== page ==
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Netflix Won't Back Down on Blaming ISPs for Congestion
by Karl Bode 10:44AM Tuesday Jun 10 2014
Yesterday in a blog post Netflix stated that the ISP-blaming congestion warnings warnings Verizon is threatening to sue over were part of a test Netflix is running that the company already planned to conclude on June 16. "We will evaluate rolling it out more broadly," stated Netflix. Somehow, this was construed by the media as Netflix agreeing to stop the warnings, though a legal letter sent to Verizon suggests otherwise.

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In a letter to Verizon (pdf) by Netflix General Counsel David Hyman, Hyman says Verizon's recent complaints "mischaracterizes" Netflix's efforts at greater transparency when it comes to causes of streaming performance issues.

The messages, Hyman states, "merely let our customers know that the Verizon network is crowded. We have determined this by examining the difference between the speed at which the Verizon network handles Netflix traffic at peak versus non-peak times."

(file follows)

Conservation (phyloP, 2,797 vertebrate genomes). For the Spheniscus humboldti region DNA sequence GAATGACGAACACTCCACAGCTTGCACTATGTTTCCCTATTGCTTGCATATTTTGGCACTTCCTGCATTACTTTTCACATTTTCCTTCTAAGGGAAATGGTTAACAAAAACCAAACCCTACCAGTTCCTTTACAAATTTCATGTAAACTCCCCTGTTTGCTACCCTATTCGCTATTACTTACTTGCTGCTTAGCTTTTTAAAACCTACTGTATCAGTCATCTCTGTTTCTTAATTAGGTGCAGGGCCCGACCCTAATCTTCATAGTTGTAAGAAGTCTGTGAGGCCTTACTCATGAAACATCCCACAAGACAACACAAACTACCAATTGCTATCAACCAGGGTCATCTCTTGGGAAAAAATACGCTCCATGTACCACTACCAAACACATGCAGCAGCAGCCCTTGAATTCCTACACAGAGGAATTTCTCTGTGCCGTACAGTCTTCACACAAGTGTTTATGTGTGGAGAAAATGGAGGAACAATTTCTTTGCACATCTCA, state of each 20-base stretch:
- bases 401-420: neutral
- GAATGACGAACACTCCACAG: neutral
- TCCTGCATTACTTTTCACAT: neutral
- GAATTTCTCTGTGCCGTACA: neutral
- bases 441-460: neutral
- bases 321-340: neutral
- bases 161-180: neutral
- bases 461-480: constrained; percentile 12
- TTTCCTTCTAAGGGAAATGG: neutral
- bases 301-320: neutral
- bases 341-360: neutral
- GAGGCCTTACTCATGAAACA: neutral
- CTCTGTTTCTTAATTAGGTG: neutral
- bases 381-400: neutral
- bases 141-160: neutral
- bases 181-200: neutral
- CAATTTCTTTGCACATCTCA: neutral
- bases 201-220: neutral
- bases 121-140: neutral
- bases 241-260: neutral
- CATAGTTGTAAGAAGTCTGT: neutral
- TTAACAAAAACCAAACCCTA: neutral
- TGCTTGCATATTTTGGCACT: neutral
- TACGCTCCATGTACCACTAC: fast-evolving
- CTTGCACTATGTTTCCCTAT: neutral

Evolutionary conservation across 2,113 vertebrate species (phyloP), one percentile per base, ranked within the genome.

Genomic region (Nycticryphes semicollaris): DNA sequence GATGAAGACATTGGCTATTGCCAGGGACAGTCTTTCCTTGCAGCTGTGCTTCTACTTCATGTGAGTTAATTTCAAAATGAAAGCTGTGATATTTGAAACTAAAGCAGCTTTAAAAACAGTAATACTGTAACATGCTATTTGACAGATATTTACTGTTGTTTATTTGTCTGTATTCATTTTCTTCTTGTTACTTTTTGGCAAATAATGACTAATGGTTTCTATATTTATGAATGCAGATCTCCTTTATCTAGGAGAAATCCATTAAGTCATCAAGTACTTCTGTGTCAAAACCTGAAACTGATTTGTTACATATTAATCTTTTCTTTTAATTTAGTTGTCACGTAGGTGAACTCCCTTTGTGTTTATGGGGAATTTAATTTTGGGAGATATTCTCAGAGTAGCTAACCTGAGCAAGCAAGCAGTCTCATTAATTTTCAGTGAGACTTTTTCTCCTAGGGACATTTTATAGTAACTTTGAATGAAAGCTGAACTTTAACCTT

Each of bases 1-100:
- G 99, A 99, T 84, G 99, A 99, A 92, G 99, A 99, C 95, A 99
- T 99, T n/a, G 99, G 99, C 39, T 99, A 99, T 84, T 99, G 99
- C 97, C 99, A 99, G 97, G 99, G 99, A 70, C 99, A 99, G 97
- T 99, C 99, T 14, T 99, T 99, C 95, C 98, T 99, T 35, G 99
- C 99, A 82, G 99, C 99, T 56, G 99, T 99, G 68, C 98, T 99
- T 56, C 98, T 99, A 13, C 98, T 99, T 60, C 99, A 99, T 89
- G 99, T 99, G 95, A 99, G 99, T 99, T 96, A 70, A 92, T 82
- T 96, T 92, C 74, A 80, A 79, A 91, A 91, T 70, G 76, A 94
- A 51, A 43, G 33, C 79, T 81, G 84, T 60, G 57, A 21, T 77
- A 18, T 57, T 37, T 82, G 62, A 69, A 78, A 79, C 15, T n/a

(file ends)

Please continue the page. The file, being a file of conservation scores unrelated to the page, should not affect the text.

Netflix again states that the congestion Verizon customers see is intentionally caused by Verizon's failure to upgrade peering capacity in order to nab direct interconnection fees. "We brought the data right to your doorstep...all you had to do was open your door," argues the company. Hyman also notes that Verizon has refused to participate in Netflix's free Open Connect CDN platform, which would improve performance for Netflix users.

"To try to shift blame to us for performance issues arising from interconnection congestion is like blaming drivers on a bridge for traffic jams when you're the one who decided to leave three lanes closed during rush hour," said Netflix.

"Regardless of this specific test, we will continue to work on ways to communicate network conditions to our consumers," states Netflix's lawyer. "We're also happy to work with you on ways to improve network transparency to our mutual customers."